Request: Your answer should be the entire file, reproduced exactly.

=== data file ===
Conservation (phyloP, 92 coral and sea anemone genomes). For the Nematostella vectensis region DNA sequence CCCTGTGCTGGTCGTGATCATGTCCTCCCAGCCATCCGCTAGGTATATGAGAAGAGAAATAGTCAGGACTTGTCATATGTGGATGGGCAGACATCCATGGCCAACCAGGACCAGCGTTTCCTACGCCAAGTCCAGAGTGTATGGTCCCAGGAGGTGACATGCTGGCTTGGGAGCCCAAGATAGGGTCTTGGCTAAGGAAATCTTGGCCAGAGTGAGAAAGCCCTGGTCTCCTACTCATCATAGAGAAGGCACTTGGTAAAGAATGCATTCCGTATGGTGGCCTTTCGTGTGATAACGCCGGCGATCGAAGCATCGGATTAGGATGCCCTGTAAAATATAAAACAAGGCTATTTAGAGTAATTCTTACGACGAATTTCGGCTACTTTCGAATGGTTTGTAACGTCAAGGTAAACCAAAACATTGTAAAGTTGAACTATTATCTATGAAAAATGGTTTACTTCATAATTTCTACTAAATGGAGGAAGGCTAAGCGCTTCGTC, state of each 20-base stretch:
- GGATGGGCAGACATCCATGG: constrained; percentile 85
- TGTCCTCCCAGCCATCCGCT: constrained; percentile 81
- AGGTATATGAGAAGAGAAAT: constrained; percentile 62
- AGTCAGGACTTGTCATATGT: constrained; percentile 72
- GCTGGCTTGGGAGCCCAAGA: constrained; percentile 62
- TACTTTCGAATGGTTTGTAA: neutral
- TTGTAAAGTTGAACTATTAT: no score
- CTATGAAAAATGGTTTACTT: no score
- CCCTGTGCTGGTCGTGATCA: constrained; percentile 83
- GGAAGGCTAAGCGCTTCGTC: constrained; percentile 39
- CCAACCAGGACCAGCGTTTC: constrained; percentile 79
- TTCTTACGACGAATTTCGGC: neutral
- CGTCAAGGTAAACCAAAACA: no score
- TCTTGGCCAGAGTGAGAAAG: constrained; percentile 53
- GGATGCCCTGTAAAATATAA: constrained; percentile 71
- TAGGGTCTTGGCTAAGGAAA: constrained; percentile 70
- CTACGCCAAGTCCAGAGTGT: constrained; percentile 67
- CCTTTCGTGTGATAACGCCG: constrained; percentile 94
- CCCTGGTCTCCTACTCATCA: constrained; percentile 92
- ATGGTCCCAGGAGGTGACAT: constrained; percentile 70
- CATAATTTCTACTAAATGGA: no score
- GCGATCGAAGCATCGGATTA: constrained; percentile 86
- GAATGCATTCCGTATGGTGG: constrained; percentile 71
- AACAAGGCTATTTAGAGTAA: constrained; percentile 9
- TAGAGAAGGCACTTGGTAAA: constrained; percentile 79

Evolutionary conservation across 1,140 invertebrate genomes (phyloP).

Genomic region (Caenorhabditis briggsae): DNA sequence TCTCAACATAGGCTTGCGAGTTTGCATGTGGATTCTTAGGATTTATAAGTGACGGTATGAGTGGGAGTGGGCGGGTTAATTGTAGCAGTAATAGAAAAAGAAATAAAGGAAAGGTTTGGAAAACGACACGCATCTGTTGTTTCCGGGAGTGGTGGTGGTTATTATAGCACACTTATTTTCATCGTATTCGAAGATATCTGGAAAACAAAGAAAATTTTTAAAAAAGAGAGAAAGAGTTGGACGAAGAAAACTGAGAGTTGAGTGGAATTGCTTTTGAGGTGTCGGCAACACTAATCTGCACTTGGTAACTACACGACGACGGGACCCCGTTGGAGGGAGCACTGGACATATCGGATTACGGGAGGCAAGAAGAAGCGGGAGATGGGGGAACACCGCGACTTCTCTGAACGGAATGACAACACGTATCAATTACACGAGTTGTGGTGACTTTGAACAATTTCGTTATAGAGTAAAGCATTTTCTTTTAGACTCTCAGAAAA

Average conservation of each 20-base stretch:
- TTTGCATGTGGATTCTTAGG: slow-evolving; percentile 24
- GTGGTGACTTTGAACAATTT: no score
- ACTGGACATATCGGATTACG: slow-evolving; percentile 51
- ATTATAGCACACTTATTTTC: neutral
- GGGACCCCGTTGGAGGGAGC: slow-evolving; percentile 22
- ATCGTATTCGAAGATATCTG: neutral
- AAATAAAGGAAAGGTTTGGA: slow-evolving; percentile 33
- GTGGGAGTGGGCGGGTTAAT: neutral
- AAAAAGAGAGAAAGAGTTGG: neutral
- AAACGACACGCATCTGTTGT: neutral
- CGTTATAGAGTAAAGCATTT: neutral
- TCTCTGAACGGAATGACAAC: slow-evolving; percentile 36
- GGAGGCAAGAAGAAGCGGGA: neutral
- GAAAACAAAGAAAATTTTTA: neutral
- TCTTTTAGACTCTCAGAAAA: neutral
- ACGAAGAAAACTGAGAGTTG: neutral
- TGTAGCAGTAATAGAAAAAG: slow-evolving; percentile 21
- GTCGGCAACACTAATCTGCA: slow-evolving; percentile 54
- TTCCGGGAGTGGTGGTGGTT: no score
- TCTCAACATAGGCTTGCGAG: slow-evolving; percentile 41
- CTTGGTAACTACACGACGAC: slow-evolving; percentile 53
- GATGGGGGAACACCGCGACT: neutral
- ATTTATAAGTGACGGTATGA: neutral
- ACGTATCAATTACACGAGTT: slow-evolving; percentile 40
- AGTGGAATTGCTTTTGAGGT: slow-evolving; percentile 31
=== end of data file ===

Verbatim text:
Conservation (phyloP, 92 coral and sea anemone genomes). For the Nematostella vectensis region DNA sequence CCCTGTGCTGGTCGTGATCATGTCCTCCCAGCCATCCGCTAGGTATATGAGAAGAGAAATAGTCAGGACTTGTCATATGTGGATGGGCAGACATCCATGGCCAACCAGGACCAGCGTTTCCTACGCCAAGTCCAGAGTGTATGGTCCCAGGAGGTGACATGCTGGCTTGGGAGCCCAAGATAGGGTCTTGGCTAAGGAAATCTTGGCCAGAGTGAGAAAGCCCTGGTCTCCTACTCATCATAGAGAAGGCACTTGGTAAAGAATGCATTCCGTATGGTGGCCTTTCGTGTGATAACGCCGGCGATCGAAGCATCGGATTAGGATGCCCTGTAAAATATAAAACAAGGCTATTTAGAGTAATTCTTACGACGAATTTCGGCTACTTTCGAATGGTTTGTAACGTCAAGGTAAACCAAAACATTGTAAAGTTGAACTATTATCTATGAAAAATGGTTTACTTCATAATTTCTACTAAATGGAGGAAGGCTAAGCGCTTCGTC, state of each 20-base stretch:
- GGATGGGCAGACATCCATGG: constrained; percentile 85
- TGTCCTCCCAGCCATCCGCT: constrained; percentile 81
- AGGTATATGAGAAGAGAAAT: constrained; percentile 62
- AGTCAGGACTTGTCATATGT: constrained; percentile 72
- GCTGGCTTGGGAGCCCAAGA: constrained; percentile 62
- TACTTTCGAATGGTTTGTAA: neutral
- TTGTAAAGTTGAACTATTAT: no score
- CTATGAAAAATGGTTTACTT: no score
- CCCTGTGCTGGTCGTGATCA: constrained; percentile 83
- GGAAGGCTAAGCGCTTCGTC: constrained; percentile 39
- CCAACCAGGACCAGCGTTTC: constrained; percentile 79
- TTCTTACGACGAATTTCGGC: neutral
- CGTCAAGGTAAACCAAAACA: no score
- TCTTGGCCAGAGTGAGAAAG: constrained; percentile 53
- GGATGCCCTGTAAAATATAA: constrained; percentile 71
- TAGGGTCTTGGCTAAGGAAA: constrained; percentile 70
- CTACGCCAAGTCCAGAGTGT: constrained; percentile 67
- CCTTTCGTGTGATAACGCCG: constrained; percentile 94
- CCCTGGTCTCCTACTCATCA: constrained; percentile 92
- ATGGTCCCAGGAGGTGACAT: constrained; percentile 70
- CATAATTTCTACTAAATGGA: no score
- GCGATCGAAGCATCGGATTA: constrained; percentile 86
- GAATGCATTCCGTATGGTGG: constrained; percentile 71
- AACAAGGCTATTTAGAGTAA: constrained; percentile 9
- TAGAGAAGGCACTTGGTAAA: constrained; percentile 79

Evolutionary conservation across 1,140 invertebrate genomes (phyloP).

Genomic region (Caenorhabditis briggsae): DNA sequence TCTCAACATAGGCTTGCGAGTTTGCATGTGGATTCTTAGGATTTATAAGTGACGGTATGAGTGGGAGTGGGCGGGTTAATTGTAGCAGTAATAGAAAAAGAAATAAAGGAAAGGTTTGGAAAACGACACGCATCTGTTGTTTCCGGGAGTGGTGGTGGTTATTATAGCACACTTATTTTCATCGTATTCGAAGATATCTGGAAAACAAAGAAAATTTTTAAAAAAGAGAGAAAGAGTTGGACGAAGAAAACTGAGAGTTGAGTGGAATTGCTTTTGAGGTGTCGGCAACACTAATCTGCACTTGGTAACTACACGACGACGGGACCCCGTTGGAGGGAGCACTGGACATATCGGATTACGGGAGGCAAGAAGAAGCGGGAGATGGGGGAACACCGCGACTTCTCTGAACGGAATGACAACACGTATCAATTACACGAGTTGTGGTGACTTTGAACAATTTCGTTATAGAGTAAAGCATTTTCTTTTAGACTCTCAGAAAA

Average conservation of each 20-base stretch:
- TTTGCATGTGGATTCTTAGG: slow-evolving; percentile 24
- GTGGTGACTTTGAACAATTT: no score
- ACTGGACATATCGGATTACG: slow-evolving; percentile 51
- ATTATAGCACACTTATTTTC: neutral
- GGGACCCCGTTGGAGGGAGC: slow-evolving; percentile 22
- ATCGTATTCGAAGATATCTG: neutral
- AAATAAAGGAAAGGTTTGGA: slow-evolving; percentile 33
- GTGGGAGTGGGCGGGTTAAT: neutral
- AAAAAGAGAGAAAGAGTTGG: neutral
- AAACGACACGCATCTGTTGT: neutral
- CGTTATAGAGTAAAGCATTT: neutral
- TCTCTGAACGGAATGACAAC: slow-evolving; percentile 36
- GGAGGCAAGAAGAAGCGGGA: neutral
- GAAAACAAAGAAAATTTTTA: neutral
- TCTTTTAGACTCTCAGAAAA: neutral
- ACGAAGAAAACTGAGAGTTG: neutral
- TGTAGCAGTAATAGAAAAAG: slow-evolving; percentile 21
- GTCGGCAACACTAATCTGCA: slow-evolving; percentile 54
- TTCCGGGAGTGGTGGTGGTT: no score
- TCTCAACATAGGCTTGCGAG: slow-evolving; percentile 41
- CTTGGTAACTACACGACGAC: slow-evolving; percentile 53
- GATGGGGGAACACCGCGACT: neutral
- ATTTATAAGTGACGGTATGA: neutral
- ACGTATCAATTACACGAGTT: slow-evolving; percentile 40
- AGTGGAATTGCTTTTGAGGT: slow-evolving; percentile 31